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Darwin Correspondence Project

To J. D. Hooker   28 February [1868]1

Down

Feb 28

My dear Hooker

I have been deeply interested by yr letter, & we had a good laugh over Huxleys remark which was so deuced clever that you cd not recollect it.2 I cannot quite follow yr train of thought, for in the last page you admit all that I wish, having apparently denied all, or thought all mere words, in the previous pages of yr note; but it may be my muddle. I see clearly that any satisfaction which Pan. may give will depend on the constitution of each man’s mind.3 If you have arrived already at any similar conclusion the whole will of course appear stale to you. I heard yesterday from Wallace, who says (excuse horrid vanity) “I can hardly tell you how much I admire the Chap. on Pan. It is a positive comfort to me to have any feasible explanation of a difficulty that has always been haunting me,—& I shall never be able to give it up till a better one supplies its place, & that I think hardly possible.” &c &c4   Now his foregoing double dashed words expresse my sentiments exactly & fully; tho’ perhaps I feel the relief extra-strongly from having during many years vainly attempted to form some hypothesis. When you or Huxley say that a single cell of a plant or the stump of an amputated limb, have the “potentiality” of reproducing the whole—or “diffuses an influence”5—these words give me no positive idea; but when it is said that the cells of a plant or stump include atoms derived from every other cell of the whole organism & capable of developement, I gain a distinct idea. But this idea wd not be worth a rush, if it applied to one case alone; but it seems to me to apply to all the forms of reproduction—inheritance—metamorphosis—to the abnormal transposition of organs—to the direct action of the male element on the mother-plant &c &c. Therefore I fully believe that each cell does actually throw off an atom or gemmule of its contents; but whether or not, this hypothesis serves as a useful connecting link for various grand classes of phyziological facts, which at present stand absolutely isolated.—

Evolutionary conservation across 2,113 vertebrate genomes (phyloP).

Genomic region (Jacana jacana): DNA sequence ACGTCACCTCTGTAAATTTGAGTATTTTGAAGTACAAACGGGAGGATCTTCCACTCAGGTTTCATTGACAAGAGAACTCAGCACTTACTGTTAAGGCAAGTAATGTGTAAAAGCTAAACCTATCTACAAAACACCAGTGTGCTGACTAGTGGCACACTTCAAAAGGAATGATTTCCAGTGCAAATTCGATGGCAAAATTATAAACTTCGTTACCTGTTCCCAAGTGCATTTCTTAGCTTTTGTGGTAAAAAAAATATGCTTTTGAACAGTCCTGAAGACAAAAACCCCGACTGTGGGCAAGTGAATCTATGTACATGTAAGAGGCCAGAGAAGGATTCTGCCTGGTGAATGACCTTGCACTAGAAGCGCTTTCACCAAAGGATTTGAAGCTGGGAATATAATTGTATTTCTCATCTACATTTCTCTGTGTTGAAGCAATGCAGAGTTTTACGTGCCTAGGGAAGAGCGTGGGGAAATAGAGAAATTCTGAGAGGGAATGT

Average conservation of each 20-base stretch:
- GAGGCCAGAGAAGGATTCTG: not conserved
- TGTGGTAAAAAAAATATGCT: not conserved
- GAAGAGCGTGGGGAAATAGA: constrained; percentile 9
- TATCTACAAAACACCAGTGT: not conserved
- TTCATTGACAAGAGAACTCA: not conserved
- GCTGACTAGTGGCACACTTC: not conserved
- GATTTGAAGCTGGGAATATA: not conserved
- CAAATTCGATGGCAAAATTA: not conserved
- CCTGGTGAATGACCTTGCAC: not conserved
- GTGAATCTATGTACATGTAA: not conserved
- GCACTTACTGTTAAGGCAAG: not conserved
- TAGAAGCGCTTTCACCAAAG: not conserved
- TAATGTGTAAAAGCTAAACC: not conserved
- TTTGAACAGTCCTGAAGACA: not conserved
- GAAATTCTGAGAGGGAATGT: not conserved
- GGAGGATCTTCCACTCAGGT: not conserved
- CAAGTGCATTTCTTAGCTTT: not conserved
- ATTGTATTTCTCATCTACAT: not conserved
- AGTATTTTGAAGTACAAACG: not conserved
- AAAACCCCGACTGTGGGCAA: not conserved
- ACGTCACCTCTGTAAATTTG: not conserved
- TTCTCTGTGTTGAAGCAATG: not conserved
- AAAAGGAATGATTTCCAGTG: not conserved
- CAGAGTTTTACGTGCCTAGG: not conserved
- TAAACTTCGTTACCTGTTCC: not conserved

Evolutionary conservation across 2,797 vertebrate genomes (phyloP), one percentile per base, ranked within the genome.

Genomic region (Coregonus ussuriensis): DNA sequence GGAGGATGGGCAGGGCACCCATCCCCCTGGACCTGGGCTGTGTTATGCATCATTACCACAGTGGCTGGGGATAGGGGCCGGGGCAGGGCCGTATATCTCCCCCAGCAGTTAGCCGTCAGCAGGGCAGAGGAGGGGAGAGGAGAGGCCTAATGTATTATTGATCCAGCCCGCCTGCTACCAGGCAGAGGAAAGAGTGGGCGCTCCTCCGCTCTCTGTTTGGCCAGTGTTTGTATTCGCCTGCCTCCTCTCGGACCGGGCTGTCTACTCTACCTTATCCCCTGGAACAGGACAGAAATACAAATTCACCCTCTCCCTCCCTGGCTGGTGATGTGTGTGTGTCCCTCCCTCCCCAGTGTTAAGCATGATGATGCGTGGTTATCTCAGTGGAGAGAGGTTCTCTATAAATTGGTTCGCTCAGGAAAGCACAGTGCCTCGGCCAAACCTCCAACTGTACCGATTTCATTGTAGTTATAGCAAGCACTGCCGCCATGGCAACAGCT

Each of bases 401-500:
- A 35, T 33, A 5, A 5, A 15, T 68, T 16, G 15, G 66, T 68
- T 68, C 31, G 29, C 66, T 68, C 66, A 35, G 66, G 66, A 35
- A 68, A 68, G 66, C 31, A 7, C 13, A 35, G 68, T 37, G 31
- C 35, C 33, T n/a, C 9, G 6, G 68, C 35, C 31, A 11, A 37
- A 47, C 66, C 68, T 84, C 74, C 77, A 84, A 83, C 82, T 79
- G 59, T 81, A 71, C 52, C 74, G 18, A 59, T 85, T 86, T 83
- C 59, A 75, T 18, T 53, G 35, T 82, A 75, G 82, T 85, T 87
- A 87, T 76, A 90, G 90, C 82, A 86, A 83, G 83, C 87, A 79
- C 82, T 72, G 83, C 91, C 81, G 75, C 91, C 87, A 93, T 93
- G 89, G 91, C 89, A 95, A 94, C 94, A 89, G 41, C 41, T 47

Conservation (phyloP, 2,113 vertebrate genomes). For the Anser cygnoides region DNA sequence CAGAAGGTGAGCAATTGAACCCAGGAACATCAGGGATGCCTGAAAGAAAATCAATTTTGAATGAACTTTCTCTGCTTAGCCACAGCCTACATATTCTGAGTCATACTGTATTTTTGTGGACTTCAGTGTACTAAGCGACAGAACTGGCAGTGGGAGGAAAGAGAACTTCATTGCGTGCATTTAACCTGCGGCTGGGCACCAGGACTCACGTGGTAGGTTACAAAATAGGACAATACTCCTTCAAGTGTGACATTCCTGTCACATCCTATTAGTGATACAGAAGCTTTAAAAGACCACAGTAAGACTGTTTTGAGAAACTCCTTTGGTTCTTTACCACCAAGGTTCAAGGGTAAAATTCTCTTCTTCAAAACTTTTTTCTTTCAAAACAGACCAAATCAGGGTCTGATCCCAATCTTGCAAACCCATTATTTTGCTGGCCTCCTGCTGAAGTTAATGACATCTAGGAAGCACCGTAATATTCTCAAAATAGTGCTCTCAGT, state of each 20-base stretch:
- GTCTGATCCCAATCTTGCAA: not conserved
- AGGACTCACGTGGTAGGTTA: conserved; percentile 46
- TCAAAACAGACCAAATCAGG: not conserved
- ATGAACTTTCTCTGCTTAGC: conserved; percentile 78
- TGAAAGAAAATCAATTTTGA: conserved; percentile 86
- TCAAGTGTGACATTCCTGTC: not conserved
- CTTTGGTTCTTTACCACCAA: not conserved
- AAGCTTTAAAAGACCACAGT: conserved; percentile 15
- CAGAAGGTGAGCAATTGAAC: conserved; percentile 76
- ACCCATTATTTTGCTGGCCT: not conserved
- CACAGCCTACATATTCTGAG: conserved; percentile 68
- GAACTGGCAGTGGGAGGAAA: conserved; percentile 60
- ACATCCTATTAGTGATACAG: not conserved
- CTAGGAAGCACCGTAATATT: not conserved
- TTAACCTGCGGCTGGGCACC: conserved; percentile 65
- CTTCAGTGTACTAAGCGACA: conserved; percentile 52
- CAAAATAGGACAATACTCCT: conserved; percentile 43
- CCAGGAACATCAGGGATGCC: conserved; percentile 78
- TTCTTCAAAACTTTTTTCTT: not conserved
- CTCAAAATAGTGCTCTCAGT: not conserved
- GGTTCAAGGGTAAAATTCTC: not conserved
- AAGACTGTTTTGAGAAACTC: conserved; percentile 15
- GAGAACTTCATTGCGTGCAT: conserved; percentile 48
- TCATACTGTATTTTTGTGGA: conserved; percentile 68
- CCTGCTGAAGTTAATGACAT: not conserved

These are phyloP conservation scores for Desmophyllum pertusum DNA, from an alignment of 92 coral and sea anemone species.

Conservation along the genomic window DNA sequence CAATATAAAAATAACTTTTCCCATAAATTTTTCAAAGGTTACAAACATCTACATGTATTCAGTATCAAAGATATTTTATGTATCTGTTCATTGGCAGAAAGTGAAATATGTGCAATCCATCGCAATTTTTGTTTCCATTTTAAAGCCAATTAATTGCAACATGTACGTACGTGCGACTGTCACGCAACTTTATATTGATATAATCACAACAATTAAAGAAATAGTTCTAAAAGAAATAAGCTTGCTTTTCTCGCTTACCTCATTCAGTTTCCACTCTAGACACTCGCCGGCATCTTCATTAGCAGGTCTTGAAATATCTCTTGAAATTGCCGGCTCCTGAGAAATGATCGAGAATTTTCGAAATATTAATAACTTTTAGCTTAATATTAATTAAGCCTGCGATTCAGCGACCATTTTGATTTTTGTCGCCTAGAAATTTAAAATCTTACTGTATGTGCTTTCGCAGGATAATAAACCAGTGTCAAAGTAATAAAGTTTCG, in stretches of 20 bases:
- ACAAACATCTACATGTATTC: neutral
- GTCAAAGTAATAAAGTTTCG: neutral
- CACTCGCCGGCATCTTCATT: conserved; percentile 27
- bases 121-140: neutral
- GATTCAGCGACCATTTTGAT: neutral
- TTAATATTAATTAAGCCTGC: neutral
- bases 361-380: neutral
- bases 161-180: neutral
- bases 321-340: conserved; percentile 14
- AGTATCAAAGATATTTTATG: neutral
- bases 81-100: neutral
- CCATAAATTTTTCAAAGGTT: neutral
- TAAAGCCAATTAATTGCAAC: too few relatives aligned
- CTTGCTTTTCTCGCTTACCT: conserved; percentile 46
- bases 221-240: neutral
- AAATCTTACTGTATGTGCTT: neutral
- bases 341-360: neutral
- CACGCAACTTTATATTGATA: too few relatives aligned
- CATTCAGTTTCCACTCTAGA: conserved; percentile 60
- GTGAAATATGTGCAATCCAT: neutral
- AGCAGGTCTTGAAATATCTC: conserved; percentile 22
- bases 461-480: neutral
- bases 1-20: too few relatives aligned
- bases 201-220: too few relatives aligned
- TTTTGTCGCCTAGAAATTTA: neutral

I have touched on the doubtful point (alluded to by Huxley) how far atoms derived from the same cell may become developed into different structure accordingly as they are differently nourished; I advanced as illustrations galls & polypoid excrescences.6

I have numbered, answered, & corrected yr queries as well as I can.7

It is a real pleasure to me to write to you on this subject, & I shd be delighted if we can understand each other; but you must not let yr good nature lead you on. Remember we always fight tooth & nail.

We go to London on Tuesday, first for a week to Q. Anne St, & afterwards to Miss Wds. in Regent’s Pk & stay the whole month, which as my gardener truly says is a “terrible thing” for my experiments.8

Newton told George at Cam. that Berthold Seemann wrote the Rev. in the Ath.9 & that he heard from Kingsley that Lewis did not write that in the Pall Mall—10

yours very affectionately | Ch. Darwin

[Enclosure]

Q. 1 I have altered this according to my view.11

Q. 2. I do not quite understand; I shd say “every reproductive cell contains atoms (gemmules) derived from every cell of the parent-organism; & these atoms after multiplying by self-division become diffused into every cell of the organism which is developed from the above reproductive cell.” (on Back)